Risks and remedies for adolescent social media use

By DOU KAI / 05-30-2024 / Chinese Social Sciences Today

Excessive use of social media can threaten teenagers’ mental health. Photo: TUCHONG

Social media offers teenagers a platform to cultivate and broaden their social connections, fostering a constructive self-image and nurturing social capital. However, excessive use of social media can pose potential risks to teenagers’ mental health, including diminished life contentment and well-being, heightened fear of missing out, loneliness, depression, anxiety, and sleep disorders. 

Problematic social media use

With the widespread use of smartphones and the decreasing age of users, mobile social media occupies an increasingly significant proportion of the social landscape. Teenagers, in particular, prefer to use online social platforms for communication, making them more susceptible to problematic social media usage patterns. Therefore, uncovering the mechanisms of problematic social media use among teenagers and devising coping strategies has become a global research topic.

Problematic social media use, a new concept derived from social online addiction, primarily refers to an individual’s lack of control over their social media use, resulting in prolonged and intensive engagement leading to adverse physiological and psychological consequences. Previous research has often explored the determinants of problematic social media use among teenagers from individual perspectives, such as personality traits (e.g., emotional stability, narcissism), psychological motivations (e.g., need for belonging, social needs), and negative emotions (e.g., depression, anxiety). However, less attention has been paid to the ecological perspective, which elucidates how peer and familial risk factors influence the development of problematic social media use among teenagers.

Peer rejection

According to the compensatory internet use theory, adolescents who encounter various forms of peer rejection, such as neglect or exclusion, develop diverse motivational needs. To address these needs, they may resort to excessive use of social media platforms, consequently leading to problematic social media use. The multiple motivational theory posits that individuals, when faced with rejection, may develop both social avoidance and social approach motivations concurrently, thereby influencing their online behaviors.

Our survey, encompassing 965 middle school students, revealed a notable correlation between severe peer rejection and heightened addiction to social media platforms among teenagers. Peer rejection was observed to indirectly impact problematic social media use among teenagers through two distinct pathways: fear of missing out (approach path) and social avoidance (avoidance path). This indicates that the motivation for using social media among rejected individuals is not solely to avoid social situations or worry about missing social opportunities, but is driven by complex emotions.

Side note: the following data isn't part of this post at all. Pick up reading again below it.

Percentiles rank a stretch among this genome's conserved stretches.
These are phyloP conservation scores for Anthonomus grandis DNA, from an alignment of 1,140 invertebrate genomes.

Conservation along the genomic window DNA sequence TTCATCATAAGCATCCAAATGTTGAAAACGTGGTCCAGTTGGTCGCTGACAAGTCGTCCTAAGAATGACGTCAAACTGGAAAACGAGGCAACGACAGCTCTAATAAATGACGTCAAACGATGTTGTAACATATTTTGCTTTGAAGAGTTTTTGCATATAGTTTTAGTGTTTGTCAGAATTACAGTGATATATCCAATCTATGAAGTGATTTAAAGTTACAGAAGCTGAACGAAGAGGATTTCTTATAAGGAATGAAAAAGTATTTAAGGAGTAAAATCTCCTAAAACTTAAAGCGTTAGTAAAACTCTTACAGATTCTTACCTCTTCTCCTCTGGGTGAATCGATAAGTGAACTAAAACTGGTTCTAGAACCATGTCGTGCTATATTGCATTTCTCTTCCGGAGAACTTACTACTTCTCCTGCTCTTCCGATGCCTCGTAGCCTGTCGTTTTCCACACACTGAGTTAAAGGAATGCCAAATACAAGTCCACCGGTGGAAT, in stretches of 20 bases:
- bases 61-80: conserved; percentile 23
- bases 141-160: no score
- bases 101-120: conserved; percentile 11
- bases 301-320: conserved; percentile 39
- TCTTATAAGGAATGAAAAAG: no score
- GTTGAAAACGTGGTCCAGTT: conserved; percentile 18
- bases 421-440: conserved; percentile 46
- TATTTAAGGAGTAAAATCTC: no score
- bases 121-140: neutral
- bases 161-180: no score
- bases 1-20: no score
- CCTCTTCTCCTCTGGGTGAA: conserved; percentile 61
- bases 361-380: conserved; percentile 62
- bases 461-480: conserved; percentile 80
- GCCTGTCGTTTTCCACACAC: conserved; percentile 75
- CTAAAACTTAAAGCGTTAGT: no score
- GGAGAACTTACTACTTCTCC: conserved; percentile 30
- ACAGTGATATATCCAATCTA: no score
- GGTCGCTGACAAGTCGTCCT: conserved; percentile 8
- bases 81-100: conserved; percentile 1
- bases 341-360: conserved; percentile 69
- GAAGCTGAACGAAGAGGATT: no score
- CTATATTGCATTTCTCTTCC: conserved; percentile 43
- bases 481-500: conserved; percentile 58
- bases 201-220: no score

Peer rejection precipitates teenagers’ addiction to social media via at least two motivational pathways. 

First, peer rejection enhances teenagers’ social approach motivation, instigating concerns about missing out on crucial social information or opportunities, thereby encouraging excessive social media use. Recent studies underscore that heightened fear of missing out correlates with increased social media consumption aimed at staying abreast of others’ activities, leading to problematic social media use among teenagers. According to self-determination theory, teenagers grappling with peer rejection confront threats to their fundamental psychological needs, such as the need for belonging and interpersonal connections, intensifying apprehensions about losing touch with peers and missing out on social information, thus exacerbating problematic social media engagement via the “approach path.” 

Second, rejection experiences evoke feelings of pain and vulnerability. To escape the pain and avoid further harm, individuals may seek alternative relationships through social media to avoid relations with those who used to reject them. They may also use social media platforms to browse news or entertainment content to avoid social situations. Research findings suggest that adopting the “avoidance path” to cope with peer rejection also exacerbates problematic social media use.


Family matters

Family dynamics play a pivotal role in shaping a child’s developmental trajectory, constituting a vital microsystem throughout adolescence. An unfavorable family environment can undermine teenagers’ basic psychological needs (e.g., need for belonging, need for relationships), thereby intensifying their reliance on social media to fulfill the dual needs of “avoiding offline social interactions” and “seeking relational satisfaction.” Studies have found that teenagers often encounter multiple interpersonal stressors in the family microsystem, such as parental psychological control, parent-child conflict, and parental marital conflict.